Don't miss a stroll down The Shambles - one of the best-preserved medieval shopping thoroughfares in Europe.

 What, why, where

The name of York derives from Jorvik, as it was called by the Viking settlers who based themselves here in the year 875. But York's history goes a lot further back than that. A large Celtic settlement here was taken over by the Romans. Under the name Eboracum, it was a substantial, fortified Roman town by about 71AD. Beneath the Minster are ruins of a Roman temple, and in 306 Constantine the Great was proclaimed Emperor of Rome right outside its door - a sculpture marks the spot.
  After the fall of the Roman Empire, York became the capital of the Anglo-Saxon Kingdom of Northumbria (which extended from the River Humber to the River Forth), until the arrival of the Viking invaders.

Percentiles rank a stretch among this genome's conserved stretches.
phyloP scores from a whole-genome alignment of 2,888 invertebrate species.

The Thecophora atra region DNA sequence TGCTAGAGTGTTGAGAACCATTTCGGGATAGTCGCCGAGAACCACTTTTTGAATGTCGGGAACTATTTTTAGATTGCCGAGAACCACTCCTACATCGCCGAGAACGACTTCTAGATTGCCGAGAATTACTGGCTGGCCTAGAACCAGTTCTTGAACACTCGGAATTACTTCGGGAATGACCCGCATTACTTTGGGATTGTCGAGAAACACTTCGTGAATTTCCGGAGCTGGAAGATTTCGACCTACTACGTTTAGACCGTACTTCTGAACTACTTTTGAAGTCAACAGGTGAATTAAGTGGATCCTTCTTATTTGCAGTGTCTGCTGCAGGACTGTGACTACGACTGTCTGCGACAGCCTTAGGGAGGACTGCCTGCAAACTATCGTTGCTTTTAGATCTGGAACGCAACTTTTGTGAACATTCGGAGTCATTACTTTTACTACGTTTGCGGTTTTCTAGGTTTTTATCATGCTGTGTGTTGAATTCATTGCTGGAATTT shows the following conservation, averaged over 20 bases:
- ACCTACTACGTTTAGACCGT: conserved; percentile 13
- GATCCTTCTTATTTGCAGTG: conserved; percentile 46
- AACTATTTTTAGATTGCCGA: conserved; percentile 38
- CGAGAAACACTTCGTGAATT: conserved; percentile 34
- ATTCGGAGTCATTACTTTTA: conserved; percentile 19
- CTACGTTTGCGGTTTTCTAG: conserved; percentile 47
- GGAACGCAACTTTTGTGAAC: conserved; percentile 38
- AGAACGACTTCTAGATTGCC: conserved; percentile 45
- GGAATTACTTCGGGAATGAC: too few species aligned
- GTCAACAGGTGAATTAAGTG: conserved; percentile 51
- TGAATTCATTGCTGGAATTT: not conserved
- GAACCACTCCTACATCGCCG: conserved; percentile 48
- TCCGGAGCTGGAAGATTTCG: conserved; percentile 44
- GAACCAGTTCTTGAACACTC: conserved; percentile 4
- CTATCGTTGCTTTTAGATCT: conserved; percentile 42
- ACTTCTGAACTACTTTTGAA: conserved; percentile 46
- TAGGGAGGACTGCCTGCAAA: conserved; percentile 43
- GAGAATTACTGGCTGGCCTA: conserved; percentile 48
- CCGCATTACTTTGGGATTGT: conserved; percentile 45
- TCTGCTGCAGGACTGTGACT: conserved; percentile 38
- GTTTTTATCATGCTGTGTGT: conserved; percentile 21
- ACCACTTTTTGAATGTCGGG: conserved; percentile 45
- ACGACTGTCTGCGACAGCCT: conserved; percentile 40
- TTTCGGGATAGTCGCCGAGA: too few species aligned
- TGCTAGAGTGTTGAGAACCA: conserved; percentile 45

Under the Vikings and throughout the medieval period, York became known as the capital of northern England, and its diocese second to Canterbury. The city's national importance declined from the 17th century onwards as London's increased, and regionally it was overtaken in the 19th century by the more industrialised town of Leeds. These developments enabled York to preserve much pre-industrial character and charm.
  York expanded in the 20th century and retains a role as a focal point of regional art, culture and history. York's population today is about 140,000.

 Getting started

York's Visitor Information Centre is at 1 Museum St (near York Minster). Or visit the York tourist office ('Visit York') website, www.visityork.org.